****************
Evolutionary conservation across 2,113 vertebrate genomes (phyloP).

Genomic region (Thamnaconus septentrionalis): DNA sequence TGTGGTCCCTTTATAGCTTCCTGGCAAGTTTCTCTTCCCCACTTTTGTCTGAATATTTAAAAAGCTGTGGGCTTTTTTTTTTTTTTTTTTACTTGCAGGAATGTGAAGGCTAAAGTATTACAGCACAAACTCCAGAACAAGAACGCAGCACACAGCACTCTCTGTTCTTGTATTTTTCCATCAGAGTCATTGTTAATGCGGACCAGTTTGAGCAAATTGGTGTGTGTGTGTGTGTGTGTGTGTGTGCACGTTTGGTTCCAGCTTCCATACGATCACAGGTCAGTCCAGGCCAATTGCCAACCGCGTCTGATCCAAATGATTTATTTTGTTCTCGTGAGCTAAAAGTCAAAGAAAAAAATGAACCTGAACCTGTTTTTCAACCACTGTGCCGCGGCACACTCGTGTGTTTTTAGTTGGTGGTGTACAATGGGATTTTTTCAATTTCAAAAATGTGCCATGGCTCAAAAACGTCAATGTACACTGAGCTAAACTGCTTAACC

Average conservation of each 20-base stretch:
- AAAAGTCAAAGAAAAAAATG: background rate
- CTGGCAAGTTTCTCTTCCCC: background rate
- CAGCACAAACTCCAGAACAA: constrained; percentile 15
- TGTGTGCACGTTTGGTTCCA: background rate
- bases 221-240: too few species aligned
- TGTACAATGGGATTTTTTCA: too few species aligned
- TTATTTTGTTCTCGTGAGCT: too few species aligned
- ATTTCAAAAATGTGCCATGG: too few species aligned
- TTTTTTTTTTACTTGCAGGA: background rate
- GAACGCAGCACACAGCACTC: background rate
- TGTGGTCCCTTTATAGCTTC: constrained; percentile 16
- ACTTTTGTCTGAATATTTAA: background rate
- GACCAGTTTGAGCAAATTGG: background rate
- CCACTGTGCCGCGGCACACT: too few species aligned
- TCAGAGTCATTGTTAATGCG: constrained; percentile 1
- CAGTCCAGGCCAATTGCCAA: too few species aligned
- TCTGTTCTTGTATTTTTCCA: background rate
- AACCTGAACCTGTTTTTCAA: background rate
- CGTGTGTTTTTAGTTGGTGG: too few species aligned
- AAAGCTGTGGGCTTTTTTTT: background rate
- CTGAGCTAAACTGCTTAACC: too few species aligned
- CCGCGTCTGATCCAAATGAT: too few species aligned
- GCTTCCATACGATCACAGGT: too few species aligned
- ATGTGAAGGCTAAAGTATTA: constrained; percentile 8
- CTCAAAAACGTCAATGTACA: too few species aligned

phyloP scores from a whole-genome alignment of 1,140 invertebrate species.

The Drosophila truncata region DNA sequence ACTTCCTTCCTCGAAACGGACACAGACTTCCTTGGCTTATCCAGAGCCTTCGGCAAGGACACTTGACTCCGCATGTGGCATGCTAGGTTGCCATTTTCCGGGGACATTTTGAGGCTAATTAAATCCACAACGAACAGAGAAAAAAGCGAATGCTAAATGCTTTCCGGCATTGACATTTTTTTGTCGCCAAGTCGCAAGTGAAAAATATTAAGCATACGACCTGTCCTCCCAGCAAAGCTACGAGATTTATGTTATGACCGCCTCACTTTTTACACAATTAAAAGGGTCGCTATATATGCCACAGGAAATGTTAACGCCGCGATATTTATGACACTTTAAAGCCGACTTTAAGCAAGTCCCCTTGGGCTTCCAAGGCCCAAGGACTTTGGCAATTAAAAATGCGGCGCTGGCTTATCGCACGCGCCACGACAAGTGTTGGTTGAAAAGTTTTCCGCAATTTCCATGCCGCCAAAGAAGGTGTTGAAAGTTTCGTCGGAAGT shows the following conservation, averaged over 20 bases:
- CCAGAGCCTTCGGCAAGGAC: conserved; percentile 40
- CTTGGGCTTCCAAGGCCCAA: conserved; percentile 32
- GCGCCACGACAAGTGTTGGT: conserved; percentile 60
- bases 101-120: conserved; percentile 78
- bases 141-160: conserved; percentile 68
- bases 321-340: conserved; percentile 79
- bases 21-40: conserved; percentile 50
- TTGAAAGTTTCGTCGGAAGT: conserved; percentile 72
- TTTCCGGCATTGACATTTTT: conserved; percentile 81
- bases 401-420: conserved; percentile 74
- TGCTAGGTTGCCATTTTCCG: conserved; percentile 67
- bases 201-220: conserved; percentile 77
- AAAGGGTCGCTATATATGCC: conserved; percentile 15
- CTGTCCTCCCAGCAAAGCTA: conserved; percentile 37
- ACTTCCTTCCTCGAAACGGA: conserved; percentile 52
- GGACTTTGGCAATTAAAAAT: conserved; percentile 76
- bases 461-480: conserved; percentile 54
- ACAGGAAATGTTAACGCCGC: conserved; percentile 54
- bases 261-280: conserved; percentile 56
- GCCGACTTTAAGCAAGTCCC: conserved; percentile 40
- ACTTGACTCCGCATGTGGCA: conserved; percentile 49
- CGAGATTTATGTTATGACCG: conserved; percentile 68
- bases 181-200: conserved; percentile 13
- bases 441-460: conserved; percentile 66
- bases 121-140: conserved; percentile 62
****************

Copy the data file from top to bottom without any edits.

Evolutionary conservation across 2,113 vertebrate genomes (phyloP).

Genomic region (Thamnaconus septentrionalis): DNA sequence TGTGGTCCCTTTATAGCTTCCTGGCAAGTTTCTCTTCCCCACTTTTGTCTGAATATTTAAAAAGCTGTGGGCTTTTTTTTTTTTTTTTTTACTTGCAGGAATGTGAAGGCTAAAGTATTACAGCACAAACTCCAGAACAAGAACGCAGCACACAGCACTCTCTGTTCTTGTATTTTTCCATCAGAGTCATTGTTAATGCGGACCAGTTTGAGCAAATTGGTGTGTGTGTGTGTGTGTGTGTGTGTGCACGTTTGGTTCCAGCTTCCATACGATCACAGGTCAGTCCAGGCCAATTGCCAACCGCGTCTGATCCAAATGATTTATTTTGTTCTCGTGAGCTAAAAGTCAAAGAAAAAAATGAACCTGAACCTGTTTTTCAACCACTGTGCCGCGGCACACTCGTGTGTTTTTAGTTGGTGGTGTACAATGGGATTTTTTCAATTTCAAAAATGTGCCATGGCTCAAAAACGTCAATGTACACTGAGCTAAACTGCTTAACC

Average conservation of each 20-base stretch:
- AAAAGTCAAAGAAAAAAATG: background rate
- CTGGCAAGTTTCTCTTCCCC: background rate
- CAGCACAAACTCCAGAACAA: constrained; percentile 15
- TGTGTGCACGTTTGGTTCCA: background rate
- bases 221-240: too few species aligned
- TGTACAATGGGATTTTTTCA: too few species aligned
- TTATTTTGTTCTCGTGAGCT: too few species aligned
- ATTTCAAAAATGTGCCATGG: too few species aligned
- TTTTTTTTTTACTTGCAGGA: background rate
- GAACGCAGCACACAGCACTC: background rate
- TGTGGTCCCTTTATAGCTTC: constrained; percentile 16
- ACTTTTGTCTGAATATTTAA: background rate
- GACCAGTTTGAGCAAATTGG: background rate
- CCACTGTGCCGCGGCACACT: too few species aligned
- TCAGAGTCATTGTTAATGCG: constrained; percentile 1
- CAGTCCAGGCCAATTGCCAA: too few species aligned
- TCTGTTCTTGTATTTTTCCA: background rate
- AACCTGAACCTGTTTTTCAA: background rate
- CGTGTGTTTTTAGTTGGTGG: too few species aligned
- AAAGCTGTGGGCTTTTTTTT: background rate
- CTGAGCTAAACTGCTTAACC: too few species aligned
- CCGCGTCTGATCCAAATGAT: too few species aligned
- GCTTCCATACGATCACAGGT: too few species aligned
- ATGTGAAGGCTAAAGTATTA: constrained; percentile 8
- CTCAAAAACGTCAATGTACA: too few species aligned

phyloP scores from a whole-genome alignment of 1,140 invertebrate species.

The Drosophila truncata region DNA sequence ACTTCCTTCCTCGAAACGGACACAGACTTCCTTGGCTTATCCAGAGCCTTCGGCAAGGACACTTGACTCCGCATGTGGCATGCTAGGTTGCCATTTTCCGGGGACATTTTGAGGCTAATTAAATCCACAACGAACAGAGAAAAAAGCGAATGCTAAATGCTTTCCGGCATTGACATTTTTTTGTCGCCAAGTCGCAAGTGAAAAATATTAAGCATACGACCTGTCCTCCCAGCAAAGCTACGAGATTTATGTTATGACCGCCTCACTTTTTACACAATTAAAAGGGTCGCTATATATGCCACAGGAAATGTTAACGCCGCGATATTTATGACACTTTAAAGCCGACTTTAAGCAAGTCCCCTTGGGCTTCCAAGGCCCAAGGACTTTGGCAATTAAAAATGCGGCGCTGGCTTATCGCACGCGCCACGACAAGTGTTGGTTGAAAAGTTTTCCGCAATTTCCATGCCGCCAAAGAAGGTGTTGAAAGTTTCGTCGGAAGT shows the following conservation, averaged over 20 bases:
- CCAGAGCCTTCGGCAAGGAC: conserved; percentile 40
- CTTGGGCTTCCAAGGCCCAA: conserved; percentile 32
- GCGCCACGACAAGTGTTGGT: conserved; percentile 60
- bases 101-120: conserved; percentile 78
- bases 141-160: conserved; percentile 68
- bases 321-340: conserved; percentile 79
- bases 21-40: conserved; percentile 50
- TTGAAAGTTTCGTCGGAAGT: conserved; percentile 72
- TTTCCGGCATTGACATTTTT: conserved; percentile 81
- bases 401-420: conserved; percentile 74
- TGCTAGGTTGCCATTTTCCG: conserved; percentile 67
- bases 201-220: conserved; percentile 77
- AAAGGGTCGCTATATATGCC: conserved; percentile 15
- CTGTCCTCCCAGCAAAGCTA: conserved; percentile 37
- ACTTCCTTCCTCGAAACGGA: conserved; percentile 52
- GGACTTTGGCAATTAAAAAT: conserved; percentile 76
- bases 461-480: conserved; percentile 54
- ACAGGAAATGTTAACGCCGC: conserved; percentile 54
- bases 261-280: conserved; percentile 56
- GCCGACTTTAAGCAAGTCCC: conserved; percentile 40
- ACTTGACTCCGCATGTGGCA: conserved; percentile 49
- CGAGATTTATGTTATGACCG: conserved; percentile 68
- bases 181-200: conserved; percentile 13
- bases 441-460: conserved; percentile 66
- bases 121-140: conserved; percentile 62